New Netflix Plans Open the Door for Apple, Others

| Editorial

With a miscalculated stroke of the pen, well, an untimely e-mail, Netflix has made its first major blunder in the online, streaming video wars. Netflix could end up losing money as well as help Apple cement its relationships with its movie watching customers.

Yesterday, Netflix mailed a notice to al lits customers. Here’s what mine looked like.

Netflix e-mail

Netflix message, 12 July 2011

In my case, the increase in cost, to keep the equivalent service after September 1, amounts to a massive 50 percent hike. (US$11.99 -> $17.98.) That’s really tough to swallow, and like many others, I strongly suspect, it will force Netflix customers to fundamentally question what kind of service they want to take forward.

That’s a monumental jolt, and one that Netflix seems not to have fully thought out. That is, when the price jolt is that extreme and forces customers to immediately question the value proposition, in light of other services they have, it’s a business blunder. It’s no longer a no brainer that we’ll continue our Netflix service, as is, forever. Netflix has forced our hand, and that’s unwise.

Unlike Apple, a coherent vision doesn’t seem to have been in place. For example, Netflix added no extra cost streaming at a time when they knew that Internet streaming would become very popular. Instead of introducing it as an extra cost item, Netflix tried to boil our frog, offered it for free, but now they have to face the music. Other similar companies bite the bullet and slowly raise prices, closely monitoring the customer attrition.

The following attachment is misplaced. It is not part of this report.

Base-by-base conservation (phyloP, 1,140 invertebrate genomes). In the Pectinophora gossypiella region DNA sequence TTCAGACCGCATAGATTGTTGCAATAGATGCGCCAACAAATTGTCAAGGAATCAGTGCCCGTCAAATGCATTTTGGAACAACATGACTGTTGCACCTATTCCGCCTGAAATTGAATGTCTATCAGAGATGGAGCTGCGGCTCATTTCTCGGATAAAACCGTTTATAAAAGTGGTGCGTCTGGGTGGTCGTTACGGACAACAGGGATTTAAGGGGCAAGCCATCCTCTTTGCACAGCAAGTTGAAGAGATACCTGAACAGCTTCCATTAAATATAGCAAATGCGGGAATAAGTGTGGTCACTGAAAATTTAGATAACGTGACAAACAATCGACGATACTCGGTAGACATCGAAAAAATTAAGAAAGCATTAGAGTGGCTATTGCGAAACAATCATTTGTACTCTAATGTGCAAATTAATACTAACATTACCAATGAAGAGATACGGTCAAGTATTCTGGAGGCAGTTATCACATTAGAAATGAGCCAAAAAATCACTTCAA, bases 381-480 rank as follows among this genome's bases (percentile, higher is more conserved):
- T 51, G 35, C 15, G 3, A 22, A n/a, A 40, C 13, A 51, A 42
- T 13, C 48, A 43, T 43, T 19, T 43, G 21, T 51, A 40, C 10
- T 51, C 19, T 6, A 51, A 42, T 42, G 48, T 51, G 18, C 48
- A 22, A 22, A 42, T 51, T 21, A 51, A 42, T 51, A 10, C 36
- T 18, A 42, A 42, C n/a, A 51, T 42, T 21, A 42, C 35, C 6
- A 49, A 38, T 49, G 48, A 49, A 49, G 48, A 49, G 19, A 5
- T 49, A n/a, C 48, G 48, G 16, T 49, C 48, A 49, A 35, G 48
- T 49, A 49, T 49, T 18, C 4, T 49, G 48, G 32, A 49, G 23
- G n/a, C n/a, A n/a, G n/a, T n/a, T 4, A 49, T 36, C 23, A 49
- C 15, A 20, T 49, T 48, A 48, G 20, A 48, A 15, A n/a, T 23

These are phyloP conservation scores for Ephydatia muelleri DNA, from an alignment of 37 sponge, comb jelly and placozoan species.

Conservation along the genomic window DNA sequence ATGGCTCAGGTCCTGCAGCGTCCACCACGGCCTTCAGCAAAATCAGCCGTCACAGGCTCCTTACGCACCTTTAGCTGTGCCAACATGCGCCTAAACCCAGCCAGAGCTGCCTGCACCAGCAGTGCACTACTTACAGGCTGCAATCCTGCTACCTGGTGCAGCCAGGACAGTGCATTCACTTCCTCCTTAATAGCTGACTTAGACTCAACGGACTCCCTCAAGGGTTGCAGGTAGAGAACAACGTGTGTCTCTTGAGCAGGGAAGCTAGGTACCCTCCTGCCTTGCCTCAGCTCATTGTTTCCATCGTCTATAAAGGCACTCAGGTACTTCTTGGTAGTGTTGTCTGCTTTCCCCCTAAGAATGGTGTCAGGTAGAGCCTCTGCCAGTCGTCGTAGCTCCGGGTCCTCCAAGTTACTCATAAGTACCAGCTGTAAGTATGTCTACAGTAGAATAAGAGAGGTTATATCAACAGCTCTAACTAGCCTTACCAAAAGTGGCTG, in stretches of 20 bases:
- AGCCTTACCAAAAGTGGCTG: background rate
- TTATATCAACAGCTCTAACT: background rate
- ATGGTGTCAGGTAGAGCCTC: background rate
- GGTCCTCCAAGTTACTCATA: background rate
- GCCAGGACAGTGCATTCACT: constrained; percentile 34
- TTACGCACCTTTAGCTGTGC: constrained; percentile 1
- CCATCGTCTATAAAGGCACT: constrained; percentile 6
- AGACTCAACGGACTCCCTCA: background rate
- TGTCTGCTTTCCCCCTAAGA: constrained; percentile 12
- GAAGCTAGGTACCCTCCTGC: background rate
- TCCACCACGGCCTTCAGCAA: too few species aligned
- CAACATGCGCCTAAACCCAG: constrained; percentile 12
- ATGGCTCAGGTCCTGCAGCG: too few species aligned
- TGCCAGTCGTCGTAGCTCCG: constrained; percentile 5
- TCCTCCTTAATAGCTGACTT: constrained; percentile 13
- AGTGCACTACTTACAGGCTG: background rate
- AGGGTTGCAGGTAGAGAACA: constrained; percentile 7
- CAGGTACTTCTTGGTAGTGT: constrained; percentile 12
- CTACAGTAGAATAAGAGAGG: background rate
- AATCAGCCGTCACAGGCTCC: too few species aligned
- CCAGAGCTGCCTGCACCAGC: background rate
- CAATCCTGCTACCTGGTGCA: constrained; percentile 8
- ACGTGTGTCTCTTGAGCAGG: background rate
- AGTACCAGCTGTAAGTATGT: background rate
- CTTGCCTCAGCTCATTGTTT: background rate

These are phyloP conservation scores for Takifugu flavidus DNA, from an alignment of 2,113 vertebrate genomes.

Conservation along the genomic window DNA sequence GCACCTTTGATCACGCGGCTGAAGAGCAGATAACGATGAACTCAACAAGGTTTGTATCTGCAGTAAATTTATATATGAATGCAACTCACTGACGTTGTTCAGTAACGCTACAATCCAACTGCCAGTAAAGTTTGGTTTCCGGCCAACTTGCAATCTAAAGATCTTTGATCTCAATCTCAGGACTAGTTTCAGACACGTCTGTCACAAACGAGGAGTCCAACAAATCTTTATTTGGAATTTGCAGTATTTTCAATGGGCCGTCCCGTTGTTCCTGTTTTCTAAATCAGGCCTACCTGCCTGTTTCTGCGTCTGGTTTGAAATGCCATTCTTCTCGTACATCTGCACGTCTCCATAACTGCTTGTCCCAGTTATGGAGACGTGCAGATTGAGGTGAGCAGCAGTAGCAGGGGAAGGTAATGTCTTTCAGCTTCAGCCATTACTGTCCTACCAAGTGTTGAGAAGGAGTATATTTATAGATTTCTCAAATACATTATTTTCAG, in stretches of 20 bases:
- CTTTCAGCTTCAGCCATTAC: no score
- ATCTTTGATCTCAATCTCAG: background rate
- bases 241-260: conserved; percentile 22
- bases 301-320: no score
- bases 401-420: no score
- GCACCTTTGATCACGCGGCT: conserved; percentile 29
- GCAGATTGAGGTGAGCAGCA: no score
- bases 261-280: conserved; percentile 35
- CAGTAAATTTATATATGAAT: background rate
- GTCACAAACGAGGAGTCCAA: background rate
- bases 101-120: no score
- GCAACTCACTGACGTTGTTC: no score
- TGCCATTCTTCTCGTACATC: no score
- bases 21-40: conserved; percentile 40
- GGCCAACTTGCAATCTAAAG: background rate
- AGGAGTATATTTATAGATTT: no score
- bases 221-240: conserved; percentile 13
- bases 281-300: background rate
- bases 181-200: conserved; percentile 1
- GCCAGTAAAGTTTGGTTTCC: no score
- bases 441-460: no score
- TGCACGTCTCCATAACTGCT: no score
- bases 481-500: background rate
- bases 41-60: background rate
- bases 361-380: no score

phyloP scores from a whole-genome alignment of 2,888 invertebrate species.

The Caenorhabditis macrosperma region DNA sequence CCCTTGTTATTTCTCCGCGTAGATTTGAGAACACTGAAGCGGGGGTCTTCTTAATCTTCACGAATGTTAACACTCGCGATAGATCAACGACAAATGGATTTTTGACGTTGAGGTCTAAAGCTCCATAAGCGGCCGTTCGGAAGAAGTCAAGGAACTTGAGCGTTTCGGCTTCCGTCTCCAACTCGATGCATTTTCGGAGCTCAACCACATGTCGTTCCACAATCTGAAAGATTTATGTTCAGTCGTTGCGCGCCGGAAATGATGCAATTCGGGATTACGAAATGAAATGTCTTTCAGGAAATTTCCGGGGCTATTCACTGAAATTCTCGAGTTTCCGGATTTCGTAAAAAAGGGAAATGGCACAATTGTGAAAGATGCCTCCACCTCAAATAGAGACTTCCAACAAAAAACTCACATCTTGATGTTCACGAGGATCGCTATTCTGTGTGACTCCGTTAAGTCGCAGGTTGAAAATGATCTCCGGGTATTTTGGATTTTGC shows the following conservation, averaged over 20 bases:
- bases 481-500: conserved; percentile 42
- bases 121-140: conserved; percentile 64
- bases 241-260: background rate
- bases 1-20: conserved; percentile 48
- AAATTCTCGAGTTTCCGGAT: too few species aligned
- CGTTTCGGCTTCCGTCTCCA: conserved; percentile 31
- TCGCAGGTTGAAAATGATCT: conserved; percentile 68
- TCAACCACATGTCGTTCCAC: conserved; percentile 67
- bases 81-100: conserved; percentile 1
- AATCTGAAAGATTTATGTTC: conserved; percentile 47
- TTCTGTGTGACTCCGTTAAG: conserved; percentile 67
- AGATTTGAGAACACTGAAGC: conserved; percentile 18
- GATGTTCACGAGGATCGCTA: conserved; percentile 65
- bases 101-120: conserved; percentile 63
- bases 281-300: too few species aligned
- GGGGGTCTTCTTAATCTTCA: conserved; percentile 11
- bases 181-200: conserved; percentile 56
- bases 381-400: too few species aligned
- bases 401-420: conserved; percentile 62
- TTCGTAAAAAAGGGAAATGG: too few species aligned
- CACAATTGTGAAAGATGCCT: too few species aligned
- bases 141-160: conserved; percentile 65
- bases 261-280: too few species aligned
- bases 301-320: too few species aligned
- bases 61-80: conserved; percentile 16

Here’s the thought process that I, most of the TMO staff, and I think many other people are going through. “I have several other sources for the latest movie releases, releases that Netflix doesn’t typically offer: Apple TV, satellite/cable VOD, and Red Box to name a few. I pay for these relatively recent releases, and the video quality is fairly good, almost DVD quality. Then when I want to watch a second tier movie for free, I go to Netflix. Why should I keep paying for the delivery of DVDs?”

In my case, that means that my monthly cost will drop from $11.99 to $7.99 month. Netflix will lose money with me and perhaps worse, submerge itself with all the other online sources I have, Roku, Apple TV, and DIRECTV VOD. No more red envelopes takes a away a big connection, a special relationship, a ritual with the customer. The obsession with managing our DVD queue was also a hallmark relationship with Netflix that will now disappear earlier than planned. It was already unwisely removed from the iPad.

Of course, there are some downsides. Apple TV doesn’t have a lot of the old, warm fuzzy, legacy movies that Netflix has available on DVD. On the other hand, if I really want one of those, I might be able to find it at Amazon or at Wal-Mart on DVD for US$5. So it may not be a big concern for some. Others in rural areas will, to be sure, maintain their mail service, but, I surmise, not enough to keep Netflix from losing money overall.